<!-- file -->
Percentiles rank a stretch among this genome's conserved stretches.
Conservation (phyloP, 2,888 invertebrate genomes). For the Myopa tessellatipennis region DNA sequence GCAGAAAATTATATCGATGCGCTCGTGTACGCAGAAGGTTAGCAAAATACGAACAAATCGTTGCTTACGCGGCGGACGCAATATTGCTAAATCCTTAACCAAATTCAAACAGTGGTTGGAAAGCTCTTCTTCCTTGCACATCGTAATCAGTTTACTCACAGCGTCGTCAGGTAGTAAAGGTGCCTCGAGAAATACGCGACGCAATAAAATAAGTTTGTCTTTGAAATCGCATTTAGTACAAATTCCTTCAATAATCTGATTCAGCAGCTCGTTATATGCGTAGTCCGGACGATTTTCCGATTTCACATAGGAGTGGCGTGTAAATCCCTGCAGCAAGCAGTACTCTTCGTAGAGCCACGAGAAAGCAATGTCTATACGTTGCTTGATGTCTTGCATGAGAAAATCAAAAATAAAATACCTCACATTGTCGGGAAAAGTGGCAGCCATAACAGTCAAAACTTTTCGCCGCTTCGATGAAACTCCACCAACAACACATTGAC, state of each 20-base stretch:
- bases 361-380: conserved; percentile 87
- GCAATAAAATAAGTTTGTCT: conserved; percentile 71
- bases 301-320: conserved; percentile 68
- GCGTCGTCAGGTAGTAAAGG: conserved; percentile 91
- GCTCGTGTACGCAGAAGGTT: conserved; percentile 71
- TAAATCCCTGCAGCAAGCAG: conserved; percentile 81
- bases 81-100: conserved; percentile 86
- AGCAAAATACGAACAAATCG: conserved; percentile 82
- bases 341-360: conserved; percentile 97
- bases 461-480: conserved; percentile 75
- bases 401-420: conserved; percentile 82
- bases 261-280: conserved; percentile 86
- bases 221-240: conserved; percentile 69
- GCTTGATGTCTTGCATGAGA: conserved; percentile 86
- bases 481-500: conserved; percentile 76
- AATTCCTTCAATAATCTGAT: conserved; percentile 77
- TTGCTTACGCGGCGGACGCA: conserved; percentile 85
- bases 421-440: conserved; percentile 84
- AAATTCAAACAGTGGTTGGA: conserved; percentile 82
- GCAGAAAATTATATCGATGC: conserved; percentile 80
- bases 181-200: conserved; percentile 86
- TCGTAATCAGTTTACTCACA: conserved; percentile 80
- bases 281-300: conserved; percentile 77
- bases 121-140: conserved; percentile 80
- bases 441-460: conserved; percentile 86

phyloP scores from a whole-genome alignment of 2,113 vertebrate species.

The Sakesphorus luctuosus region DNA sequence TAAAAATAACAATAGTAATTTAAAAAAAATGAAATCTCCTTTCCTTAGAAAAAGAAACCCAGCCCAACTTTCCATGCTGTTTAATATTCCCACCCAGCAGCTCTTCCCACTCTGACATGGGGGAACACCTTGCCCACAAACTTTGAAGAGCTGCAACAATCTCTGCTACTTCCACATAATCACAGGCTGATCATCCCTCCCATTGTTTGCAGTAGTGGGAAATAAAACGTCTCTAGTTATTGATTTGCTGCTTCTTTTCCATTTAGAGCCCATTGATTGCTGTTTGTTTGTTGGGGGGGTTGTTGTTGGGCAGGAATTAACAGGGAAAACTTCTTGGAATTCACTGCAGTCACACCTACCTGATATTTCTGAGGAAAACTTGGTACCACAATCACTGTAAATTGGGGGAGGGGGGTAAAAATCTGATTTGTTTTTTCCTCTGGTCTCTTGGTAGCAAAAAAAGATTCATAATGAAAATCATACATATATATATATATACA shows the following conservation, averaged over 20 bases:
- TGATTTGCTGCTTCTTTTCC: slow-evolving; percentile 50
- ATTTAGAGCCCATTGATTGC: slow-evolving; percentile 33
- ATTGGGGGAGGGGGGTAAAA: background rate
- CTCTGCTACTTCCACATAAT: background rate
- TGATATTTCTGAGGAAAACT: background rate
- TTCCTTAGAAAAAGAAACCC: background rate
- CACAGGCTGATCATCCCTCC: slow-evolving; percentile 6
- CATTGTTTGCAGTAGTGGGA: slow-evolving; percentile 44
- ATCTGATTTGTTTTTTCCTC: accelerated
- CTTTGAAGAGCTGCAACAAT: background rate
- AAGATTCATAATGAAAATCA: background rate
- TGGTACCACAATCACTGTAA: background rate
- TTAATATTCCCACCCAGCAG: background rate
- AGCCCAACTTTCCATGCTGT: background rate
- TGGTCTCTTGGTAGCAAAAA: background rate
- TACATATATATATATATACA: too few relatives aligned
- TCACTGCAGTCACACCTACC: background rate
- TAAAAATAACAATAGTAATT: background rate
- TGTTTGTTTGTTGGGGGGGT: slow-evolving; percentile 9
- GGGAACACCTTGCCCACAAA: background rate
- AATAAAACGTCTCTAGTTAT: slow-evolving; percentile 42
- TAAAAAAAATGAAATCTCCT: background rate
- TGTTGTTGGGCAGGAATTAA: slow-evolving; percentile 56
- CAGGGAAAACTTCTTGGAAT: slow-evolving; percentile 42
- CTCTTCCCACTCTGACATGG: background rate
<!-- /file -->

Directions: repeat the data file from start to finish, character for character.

Percentiles rank a stretch among this genome's conserved stretches.
Conservation (phyloP, 2,888 invertebrate genomes). For the Myopa tessellatipennis region DNA sequence GCAGAAAATTATATCGATGCGCTCGTGTACGCAGAAGGTTAGCAAAATACGAACAAATCGTTGCTTACGCGGCGGACGCAATATTGCTAAATCCTTAACCAAATTCAAACAGTGGTTGGAAAGCTCTTCTTCCTTGCACATCGTAATCAGTTTACTCACAGCGTCGTCAGGTAGTAAAGGTGCCTCGAGAAATACGCGACGCAATAAAATAAGTTTGTCTTTGAAATCGCATTTAGTACAAATTCCTTCAATAATCTGATTCAGCAGCTCGTTATATGCGTAGTCCGGACGATTTTCCGATTTCACATAGGAGTGGCGTGTAAATCCCTGCAGCAAGCAGTACTCTTCGTAGAGCCACGAGAAAGCAATGTCTATACGTTGCTTGATGTCTTGCATGAGAAAATCAAAAATAAAATACCTCACATTGTCGGGAAAAGTGGCAGCCATAACAGTCAAAACTTTTCGCCGCTTCGATGAAACTCCACCAACAACACATTGAC, state of each 20-base stretch:
- bases 361-380: conserved; percentile 87
- GCAATAAAATAAGTTTGTCT: conserved; percentile 71
- bases 301-320: conserved; percentile 68
- GCGTCGTCAGGTAGTAAAGG: conserved; percentile 91
- GCTCGTGTACGCAGAAGGTT: conserved; percentile 71
- TAAATCCCTGCAGCAAGCAG: conserved; percentile 81
- bases 81-100: conserved; percentile 86
- AGCAAAATACGAACAAATCG: conserved; percentile 82
- bases 341-360: conserved; percentile 97
- bases 461-480: conserved; percentile 75
- bases 401-420: conserved; percentile 82
- bases 261-280: conserved; percentile 86
- bases 221-240: conserved; percentile 69
- GCTTGATGTCTTGCATGAGA: conserved; percentile 86
- bases 481-500: conserved; percentile 76
- AATTCCTTCAATAATCTGAT: conserved; percentile 77
- TTGCTTACGCGGCGGACGCA: conserved; percentile 85
- bases 421-440: conserved; percentile 84
- AAATTCAAACAGTGGTTGGA: conserved; percentile 82
- GCAGAAAATTATATCGATGC: conserved; percentile 80
- bases 181-200: conserved; percentile 86
- TCGTAATCAGTTTACTCACA: conserved; percentile 80
- bases 281-300: conserved; percentile 77
- bases 121-140: conserved; percentile 80
- bases 441-460: conserved; percentile 86

phyloP scores from a whole-genome alignment of 2,113 vertebrate species.

The Sakesphorus luctuosus region DNA sequence TAAAAATAACAATAGTAATTTAAAAAAAATGAAATCTCCTTTCCTTAGAAAAAGAAACCCAGCCCAACTTTCCATGCTGTTTAATATTCCCACCCAGCAGCTCTTCCCACTCTGACATGGGGGAACACCTTGCCCACAAACTTTGAAGAGCTGCAACAATCTCTGCTACTTCCACATAATCACAGGCTGATCATCCCTCCCATTGTTTGCAGTAGTGGGAAATAAAACGTCTCTAGTTATTGATTTGCTGCTTCTTTTCCATTTAGAGCCCATTGATTGCTGTTTGTTTGTTGGGGGGGTTGTTGTTGGGCAGGAATTAACAGGGAAAACTTCTTGGAATTCACTGCAGTCACACCTACCTGATATTTCTGAGGAAAACTTGGTACCACAATCACTGTAAATTGGGGGAGGGGGGTAAAAATCTGATTTGTTTTTTCCTCTGGTCTCTTGGTAGCAAAAAAAGATTCATAATGAAAATCATACATATATATATATATACA shows the following conservation, averaged over 20 bases:
- TGATTTGCTGCTTCTTTTCC: slow-evolving; percentile 50
- ATTTAGAGCCCATTGATTGC: slow-evolving; percentile 33
- ATTGGGGGAGGGGGGTAAAA: background rate
- CTCTGCTACTTCCACATAAT: background rate
- TGATATTTCTGAGGAAAACT: background rate
- TTCCTTAGAAAAAGAAACCC: background rate
- CACAGGCTGATCATCCCTCC: slow-evolving; percentile 6
- CATTGTTTGCAGTAGTGGGA: slow-evolving; percentile 44
- ATCTGATTTGTTTTTTCCTC: accelerated
- CTTTGAAGAGCTGCAACAAT: background rate
- AAGATTCATAATGAAAATCA: background rate
- TGGTACCACAATCACTGTAA: background rate
- TTAATATTCCCACCCAGCAG: background rate
- AGCCCAACTTTCCATGCTGT: background rate
- TGGTCTCTTGGTAGCAAAAA: background rate
- TACATATATATATATATACA: too few relatives aligned
- TCACTGCAGTCACACCTACC: background rate
- TAAAAATAACAATAGTAATT: background rate
- TGTTTGTTTGTTGGGGGGGT: slow-evolving; percentile 9
- GGGAACACCTTGCCCACAAA: background rate
- AATAAAACGTCTCTAGTTAT: slow-evolving; percentile 42
- TAAAAAAAATGAAATCTCCT: background rate
- TGTTGTTGGGCAGGAATTAA: slow-evolving; percentile 56
- CAGGGAAAACTTCTTGGAAT: slow-evolving; percentile 42
- CTCTTCCCACTCTGACATGG: background rate